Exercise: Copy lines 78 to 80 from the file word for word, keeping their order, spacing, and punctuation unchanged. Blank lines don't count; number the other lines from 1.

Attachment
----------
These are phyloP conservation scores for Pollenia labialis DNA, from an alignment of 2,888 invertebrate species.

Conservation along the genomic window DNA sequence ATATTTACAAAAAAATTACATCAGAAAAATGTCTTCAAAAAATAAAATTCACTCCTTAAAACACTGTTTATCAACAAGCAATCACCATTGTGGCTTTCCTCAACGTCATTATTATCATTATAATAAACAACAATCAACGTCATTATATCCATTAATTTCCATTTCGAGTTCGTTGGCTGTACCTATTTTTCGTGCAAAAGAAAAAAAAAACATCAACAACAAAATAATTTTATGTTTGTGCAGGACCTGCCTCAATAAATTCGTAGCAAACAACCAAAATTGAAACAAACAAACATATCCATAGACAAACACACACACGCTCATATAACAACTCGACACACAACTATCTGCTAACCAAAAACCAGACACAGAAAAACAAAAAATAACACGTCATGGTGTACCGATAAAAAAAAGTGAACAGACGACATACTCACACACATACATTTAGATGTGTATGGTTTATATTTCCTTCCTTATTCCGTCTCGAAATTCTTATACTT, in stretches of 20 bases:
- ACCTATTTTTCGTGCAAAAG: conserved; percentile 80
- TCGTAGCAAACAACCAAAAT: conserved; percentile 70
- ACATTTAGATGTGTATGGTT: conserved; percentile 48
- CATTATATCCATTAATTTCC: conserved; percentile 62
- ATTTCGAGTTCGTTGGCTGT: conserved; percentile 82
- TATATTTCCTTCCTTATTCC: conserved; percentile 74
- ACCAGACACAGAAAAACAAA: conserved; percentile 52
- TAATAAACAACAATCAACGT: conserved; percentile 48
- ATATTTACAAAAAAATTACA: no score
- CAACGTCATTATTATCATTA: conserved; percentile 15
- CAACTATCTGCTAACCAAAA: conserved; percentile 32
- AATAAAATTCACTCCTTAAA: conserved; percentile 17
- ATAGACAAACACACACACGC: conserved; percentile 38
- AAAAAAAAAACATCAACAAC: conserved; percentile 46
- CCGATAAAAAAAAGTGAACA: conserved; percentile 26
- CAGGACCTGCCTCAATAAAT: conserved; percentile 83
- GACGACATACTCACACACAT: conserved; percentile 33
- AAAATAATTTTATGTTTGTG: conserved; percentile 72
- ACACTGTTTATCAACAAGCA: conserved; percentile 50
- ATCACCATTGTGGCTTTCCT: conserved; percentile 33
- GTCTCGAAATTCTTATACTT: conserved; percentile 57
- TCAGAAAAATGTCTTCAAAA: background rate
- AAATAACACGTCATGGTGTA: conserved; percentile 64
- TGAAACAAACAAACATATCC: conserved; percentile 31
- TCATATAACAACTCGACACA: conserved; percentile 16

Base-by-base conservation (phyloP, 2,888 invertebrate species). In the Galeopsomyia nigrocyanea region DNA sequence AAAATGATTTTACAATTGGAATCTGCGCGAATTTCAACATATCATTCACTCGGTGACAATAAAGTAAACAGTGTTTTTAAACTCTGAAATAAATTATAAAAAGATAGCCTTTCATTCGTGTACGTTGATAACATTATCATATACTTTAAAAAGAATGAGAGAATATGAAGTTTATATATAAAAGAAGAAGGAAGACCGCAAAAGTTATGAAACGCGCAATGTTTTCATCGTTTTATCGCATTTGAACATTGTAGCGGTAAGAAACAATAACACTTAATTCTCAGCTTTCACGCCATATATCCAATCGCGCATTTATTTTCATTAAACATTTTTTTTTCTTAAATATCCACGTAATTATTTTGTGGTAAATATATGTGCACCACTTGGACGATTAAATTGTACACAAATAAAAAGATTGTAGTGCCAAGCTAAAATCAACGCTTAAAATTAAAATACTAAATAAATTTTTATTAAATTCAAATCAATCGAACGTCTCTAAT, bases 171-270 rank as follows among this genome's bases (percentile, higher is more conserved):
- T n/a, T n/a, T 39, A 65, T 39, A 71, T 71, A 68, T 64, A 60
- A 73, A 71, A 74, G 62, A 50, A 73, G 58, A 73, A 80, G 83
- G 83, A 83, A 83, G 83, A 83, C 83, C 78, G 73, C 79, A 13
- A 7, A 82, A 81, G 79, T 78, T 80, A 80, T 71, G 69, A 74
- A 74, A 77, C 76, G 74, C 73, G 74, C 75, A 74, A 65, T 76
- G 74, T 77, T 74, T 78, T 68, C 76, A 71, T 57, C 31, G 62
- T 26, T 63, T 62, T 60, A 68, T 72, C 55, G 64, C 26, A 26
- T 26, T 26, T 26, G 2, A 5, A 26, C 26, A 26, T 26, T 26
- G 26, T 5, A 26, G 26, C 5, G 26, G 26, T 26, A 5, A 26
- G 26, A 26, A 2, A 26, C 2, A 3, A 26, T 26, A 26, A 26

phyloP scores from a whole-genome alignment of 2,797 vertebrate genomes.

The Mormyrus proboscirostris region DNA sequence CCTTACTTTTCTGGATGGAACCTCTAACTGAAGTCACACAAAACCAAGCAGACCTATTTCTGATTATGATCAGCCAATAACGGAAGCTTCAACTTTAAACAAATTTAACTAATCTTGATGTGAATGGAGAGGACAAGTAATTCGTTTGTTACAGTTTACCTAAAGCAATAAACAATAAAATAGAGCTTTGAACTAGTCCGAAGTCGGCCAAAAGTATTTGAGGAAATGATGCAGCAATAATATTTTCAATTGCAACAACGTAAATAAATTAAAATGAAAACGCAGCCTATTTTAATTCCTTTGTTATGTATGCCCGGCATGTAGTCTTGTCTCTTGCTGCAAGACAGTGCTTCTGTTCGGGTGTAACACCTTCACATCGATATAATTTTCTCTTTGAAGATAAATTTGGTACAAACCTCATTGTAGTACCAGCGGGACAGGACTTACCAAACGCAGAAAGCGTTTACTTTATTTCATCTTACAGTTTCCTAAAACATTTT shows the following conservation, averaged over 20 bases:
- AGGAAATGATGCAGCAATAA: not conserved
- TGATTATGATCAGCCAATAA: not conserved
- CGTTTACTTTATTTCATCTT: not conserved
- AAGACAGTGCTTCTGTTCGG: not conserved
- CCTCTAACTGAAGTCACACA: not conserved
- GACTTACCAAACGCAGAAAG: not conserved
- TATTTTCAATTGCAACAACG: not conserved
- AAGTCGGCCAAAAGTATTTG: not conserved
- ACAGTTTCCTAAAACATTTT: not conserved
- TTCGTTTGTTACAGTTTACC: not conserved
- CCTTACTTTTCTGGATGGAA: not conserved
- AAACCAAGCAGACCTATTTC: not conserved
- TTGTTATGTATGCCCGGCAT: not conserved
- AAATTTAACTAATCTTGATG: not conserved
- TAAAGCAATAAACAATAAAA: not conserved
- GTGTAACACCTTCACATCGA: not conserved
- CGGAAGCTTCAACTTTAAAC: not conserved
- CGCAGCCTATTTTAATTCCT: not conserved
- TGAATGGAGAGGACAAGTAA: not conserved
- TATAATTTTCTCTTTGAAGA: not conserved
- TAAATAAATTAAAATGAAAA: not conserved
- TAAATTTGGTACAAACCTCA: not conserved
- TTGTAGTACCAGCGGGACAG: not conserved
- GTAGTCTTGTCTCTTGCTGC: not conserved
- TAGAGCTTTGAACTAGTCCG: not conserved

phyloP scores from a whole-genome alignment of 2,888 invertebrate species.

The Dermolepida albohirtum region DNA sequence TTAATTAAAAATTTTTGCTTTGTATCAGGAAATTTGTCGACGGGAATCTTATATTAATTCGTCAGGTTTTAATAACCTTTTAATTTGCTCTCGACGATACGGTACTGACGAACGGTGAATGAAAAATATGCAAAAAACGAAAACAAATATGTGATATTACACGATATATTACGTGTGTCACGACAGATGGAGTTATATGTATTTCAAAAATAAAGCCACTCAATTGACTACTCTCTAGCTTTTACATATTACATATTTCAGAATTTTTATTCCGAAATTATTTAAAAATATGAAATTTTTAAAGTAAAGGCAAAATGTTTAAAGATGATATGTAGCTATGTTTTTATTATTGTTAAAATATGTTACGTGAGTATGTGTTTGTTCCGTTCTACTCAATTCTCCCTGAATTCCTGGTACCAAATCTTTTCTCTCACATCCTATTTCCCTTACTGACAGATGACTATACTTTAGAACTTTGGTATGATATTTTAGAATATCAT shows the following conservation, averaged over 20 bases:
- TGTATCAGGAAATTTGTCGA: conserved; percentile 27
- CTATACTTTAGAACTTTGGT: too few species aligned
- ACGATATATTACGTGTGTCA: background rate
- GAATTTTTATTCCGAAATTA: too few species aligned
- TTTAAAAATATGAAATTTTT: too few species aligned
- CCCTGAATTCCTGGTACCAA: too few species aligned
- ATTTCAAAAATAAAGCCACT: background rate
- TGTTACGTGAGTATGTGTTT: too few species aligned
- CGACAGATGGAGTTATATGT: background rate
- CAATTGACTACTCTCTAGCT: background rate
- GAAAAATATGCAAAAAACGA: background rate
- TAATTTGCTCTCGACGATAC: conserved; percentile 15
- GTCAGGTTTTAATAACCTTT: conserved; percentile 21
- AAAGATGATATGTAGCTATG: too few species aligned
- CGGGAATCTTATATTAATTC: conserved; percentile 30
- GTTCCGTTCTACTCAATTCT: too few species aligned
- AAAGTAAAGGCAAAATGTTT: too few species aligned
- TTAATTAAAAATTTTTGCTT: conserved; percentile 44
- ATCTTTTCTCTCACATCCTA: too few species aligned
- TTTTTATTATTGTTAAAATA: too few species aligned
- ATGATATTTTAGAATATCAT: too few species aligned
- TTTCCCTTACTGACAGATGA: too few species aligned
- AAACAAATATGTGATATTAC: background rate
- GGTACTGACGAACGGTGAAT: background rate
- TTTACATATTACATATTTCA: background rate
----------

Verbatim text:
- GAAAAATATGCAAAAAACGA: background rate
- TAATTTGCTCTCGACGATAC: conserved; percentile 15
- GTCAGGTTTTAATAACCTTT: conserved; percentile 21